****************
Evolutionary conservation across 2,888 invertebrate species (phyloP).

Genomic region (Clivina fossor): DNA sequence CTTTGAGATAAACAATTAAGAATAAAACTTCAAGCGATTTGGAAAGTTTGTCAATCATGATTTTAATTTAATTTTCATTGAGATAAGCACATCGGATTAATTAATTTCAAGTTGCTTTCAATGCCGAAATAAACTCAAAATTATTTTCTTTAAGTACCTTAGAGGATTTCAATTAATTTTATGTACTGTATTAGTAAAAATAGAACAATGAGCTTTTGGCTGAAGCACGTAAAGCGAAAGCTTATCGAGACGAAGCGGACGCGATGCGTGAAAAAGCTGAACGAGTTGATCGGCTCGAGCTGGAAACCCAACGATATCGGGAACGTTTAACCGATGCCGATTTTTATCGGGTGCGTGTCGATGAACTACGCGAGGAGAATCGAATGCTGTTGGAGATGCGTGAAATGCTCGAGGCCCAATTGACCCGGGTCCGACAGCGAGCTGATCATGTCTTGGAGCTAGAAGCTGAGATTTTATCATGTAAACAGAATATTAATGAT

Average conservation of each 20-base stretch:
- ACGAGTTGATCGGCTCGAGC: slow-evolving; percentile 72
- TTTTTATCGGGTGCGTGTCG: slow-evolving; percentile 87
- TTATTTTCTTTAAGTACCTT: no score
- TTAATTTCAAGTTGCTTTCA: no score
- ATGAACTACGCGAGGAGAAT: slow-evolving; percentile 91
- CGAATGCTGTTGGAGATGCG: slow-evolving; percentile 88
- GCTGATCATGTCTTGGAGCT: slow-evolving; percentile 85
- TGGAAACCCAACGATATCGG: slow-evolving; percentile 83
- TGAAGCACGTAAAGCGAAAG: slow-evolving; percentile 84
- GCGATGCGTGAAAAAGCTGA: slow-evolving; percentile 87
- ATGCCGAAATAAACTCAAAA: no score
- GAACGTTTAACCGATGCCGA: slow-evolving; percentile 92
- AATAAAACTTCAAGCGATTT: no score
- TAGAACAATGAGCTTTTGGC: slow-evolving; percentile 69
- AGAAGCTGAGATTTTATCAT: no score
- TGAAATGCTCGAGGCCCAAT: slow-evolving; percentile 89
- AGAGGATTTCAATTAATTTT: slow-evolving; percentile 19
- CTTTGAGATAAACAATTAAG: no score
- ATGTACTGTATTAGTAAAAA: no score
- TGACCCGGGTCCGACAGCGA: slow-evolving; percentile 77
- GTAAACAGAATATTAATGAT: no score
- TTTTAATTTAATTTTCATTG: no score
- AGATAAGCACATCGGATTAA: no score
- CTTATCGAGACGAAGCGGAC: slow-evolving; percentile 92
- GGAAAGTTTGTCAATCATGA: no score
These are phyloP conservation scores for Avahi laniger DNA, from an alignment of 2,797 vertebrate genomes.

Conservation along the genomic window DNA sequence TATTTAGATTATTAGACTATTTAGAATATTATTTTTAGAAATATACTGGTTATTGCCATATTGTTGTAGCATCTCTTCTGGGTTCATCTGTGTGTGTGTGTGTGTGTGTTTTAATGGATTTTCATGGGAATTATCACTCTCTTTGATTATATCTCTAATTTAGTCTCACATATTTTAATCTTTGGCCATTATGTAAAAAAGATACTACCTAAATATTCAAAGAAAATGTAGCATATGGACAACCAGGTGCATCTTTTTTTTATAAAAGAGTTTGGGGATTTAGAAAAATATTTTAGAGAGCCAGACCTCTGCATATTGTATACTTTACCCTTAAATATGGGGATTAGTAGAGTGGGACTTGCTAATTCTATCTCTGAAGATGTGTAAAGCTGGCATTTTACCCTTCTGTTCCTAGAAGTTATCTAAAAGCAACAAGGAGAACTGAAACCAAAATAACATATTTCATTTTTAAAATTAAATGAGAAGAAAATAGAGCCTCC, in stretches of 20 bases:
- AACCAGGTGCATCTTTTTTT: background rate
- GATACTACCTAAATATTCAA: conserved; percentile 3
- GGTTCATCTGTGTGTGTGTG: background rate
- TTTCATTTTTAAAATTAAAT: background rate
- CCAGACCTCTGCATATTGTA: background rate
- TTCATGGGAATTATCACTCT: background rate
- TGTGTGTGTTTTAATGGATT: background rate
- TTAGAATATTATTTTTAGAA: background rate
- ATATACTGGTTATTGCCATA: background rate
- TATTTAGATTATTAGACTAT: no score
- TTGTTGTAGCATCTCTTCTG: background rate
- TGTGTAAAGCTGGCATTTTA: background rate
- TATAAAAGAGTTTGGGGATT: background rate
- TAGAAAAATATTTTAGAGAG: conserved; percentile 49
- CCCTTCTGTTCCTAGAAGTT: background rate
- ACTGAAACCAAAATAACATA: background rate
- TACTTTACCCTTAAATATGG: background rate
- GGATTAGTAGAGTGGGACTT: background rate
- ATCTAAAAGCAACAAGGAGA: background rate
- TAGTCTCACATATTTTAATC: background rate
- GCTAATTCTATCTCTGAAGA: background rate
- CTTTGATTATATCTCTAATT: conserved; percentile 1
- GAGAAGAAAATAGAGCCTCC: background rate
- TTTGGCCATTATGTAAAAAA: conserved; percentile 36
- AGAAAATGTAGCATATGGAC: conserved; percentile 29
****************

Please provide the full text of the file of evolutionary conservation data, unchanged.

Evolutionary conservation across 2,888 invertebrate species (phyloP).

Genomic region (Clivina fossor): DNA sequence CTTTGAGATAAACAATTAAGAATAAAACTTCAAGCGATTTGGAAAGTTTGTCAATCATGATTTTAATTTAATTTTCATTGAGATAAGCACATCGGATTAATTAATTTCAAGTTGCTTTCAATGCCGAAATAAACTCAAAATTATTTTCTTTAAGTACCTTAGAGGATTTCAATTAATTTTATGTACTGTATTAGTAAAAATAGAACAATGAGCTTTTGGCTGAAGCACGTAAAGCGAAAGCTTATCGAGACGAAGCGGACGCGATGCGTGAAAAAGCTGAACGAGTTGATCGGCTCGAGCTGGAAACCCAACGATATCGGGAACGTTTAACCGATGCCGATTTTTATCGGGTGCGTGTCGATGAACTACGCGAGGAGAATCGAATGCTGTTGGAGATGCGTGAAATGCTCGAGGCCCAATTGACCCGGGTCCGACAGCGAGCTGATCATGTCTTGGAGCTAGAAGCTGAGATTTTATCATGTAAACAGAATATTAATGAT

Average conservation of each 20-base stretch:
- ACGAGTTGATCGGCTCGAGC: slow-evolving; percentile 72
- TTTTTATCGGGTGCGTGTCG: slow-evolving; percentile 87
- TTATTTTCTTTAAGTACCTT: no score
- TTAATTTCAAGTTGCTTTCA: no score
- ATGAACTACGCGAGGAGAAT: slow-evolving; percentile 91
- CGAATGCTGTTGGAGATGCG: slow-evolving; percentile 88
- GCTGATCATGTCTTGGAGCT: slow-evolving; percentile 85
- TGGAAACCCAACGATATCGG: slow-evolving; percentile 83
- TGAAGCACGTAAAGCGAAAG: slow-evolving; percentile 84
- GCGATGCGTGAAAAAGCTGA: slow-evolving; percentile 87
- ATGCCGAAATAAACTCAAAA: no score
- GAACGTTTAACCGATGCCGA: slow-evolving; percentile 92
- AATAAAACTTCAAGCGATTT: no score
- TAGAACAATGAGCTTTTGGC: slow-evolving; percentile 69
- AGAAGCTGAGATTTTATCAT: no score
- TGAAATGCTCGAGGCCCAAT: slow-evolving; percentile 89
- AGAGGATTTCAATTAATTTT: slow-evolving; percentile 19
- CTTTGAGATAAACAATTAAG: no score
- ATGTACTGTATTAGTAAAAA: no score
- TGACCCGGGTCCGACAGCGA: slow-evolving; percentile 77
- GTAAACAGAATATTAATGAT: no score
- TTTTAATTTAATTTTCATTG: no score
- AGATAAGCACATCGGATTAA: no score
- CTTATCGAGACGAAGCGGAC: slow-evolving; percentile 92
- GGAAAGTTTGTCAATCATGA: no score
These are phyloP conservation scores for Avahi laniger DNA, from an alignment of 2,797 vertebrate genomes.

Conservation along the genomic window DNA sequence TATTTAGATTATTAGACTATTTAGAATATTATTTTTAGAAATATACTGGTTATTGCCATATTGTTGTAGCATCTCTTCTGGGTTCATCTGTGTGTGTGTGTGTGTGTGTTTTAATGGATTTTCATGGGAATTATCACTCTCTTTGATTATATCTCTAATTTAGTCTCACATATTTTAATCTTTGGCCATTATGTAAAAAAGATACTACCTAAATATTCAAAGAAAATGTAGCATATGGACAACCAGGTGCATCTTTTTTTTATAAAAGAGTTTGGGGATTTAGAAAAATATTTTAGAGAGCCAGACCTCTGCATATTGTATACTTTACCCTTAAATATGGGGATTAGTAGAGTGGGACTTGCTAATTCTATCTCTGAAGATGTGTAAAGCTGGCATTTTACCCTTCTGTTCCTAGAAGTTATCTAAAAGCAACAAGGAGAACTGAAACCAAAATAACATATTTCATTTTTAAAATTAAATGAGAAGAAAATAGAGCCTCC, in stretches of 20 bases:
- AACCAGGTGCATCTTTTTTT: background rate
- GATACTACCTAAATATTCAA: conserved; percentile 3
- GGTTCATCTGTGTGTGTGTG: background rate
- TTTCATTTTTAAAATTAAAT: background rate
- CCAGACCTCTGCATATTGTA: background rate
- TTCATGGGAATTATCACTCT: background rate
- TGTGTGTGTTTTAATGGATT: background rate
- TTAGAATATTATTTTTAGAA: background rate
- ATATACTGGTTATTGCCATA: background rate
- TATTTAGATTATTAGACTAT: no score
- TTGTTGTAGCATCTCTTCTG: background rate
- TGTGTAAAGCTGGCATTTTA: background rate
- TATAAAAGAGTTTGGGGATT: background rate
- TAGAAAAATATTTTAGAGAG: conserved; percentile 49
- CCCTTCTGTTCCTAGAAGTT: background rate
- ACTGAAACCAAAATAACATA: background rate
- TACTTTACCCTTAAATATGG: background rate
- GGATTAGTAGAGTGGGACTT: background rate
- ATCTAAAAGCAACAAGGAGA: background rate
- TAGTCTCACATATTTTAATC: background rate
- GCTAATTCTATCTCTGAAGA: background rate
- CTTTGATTATATCTCTAATT: conserved; percentile 1
- GAGAAGAAAATAGAGCCTCC: background rate
- TTTGGCCATTATGTAAAAAA: conserved; percentile 36
- AGAAAATGTAGCATATGGAC: conserved; percentile 29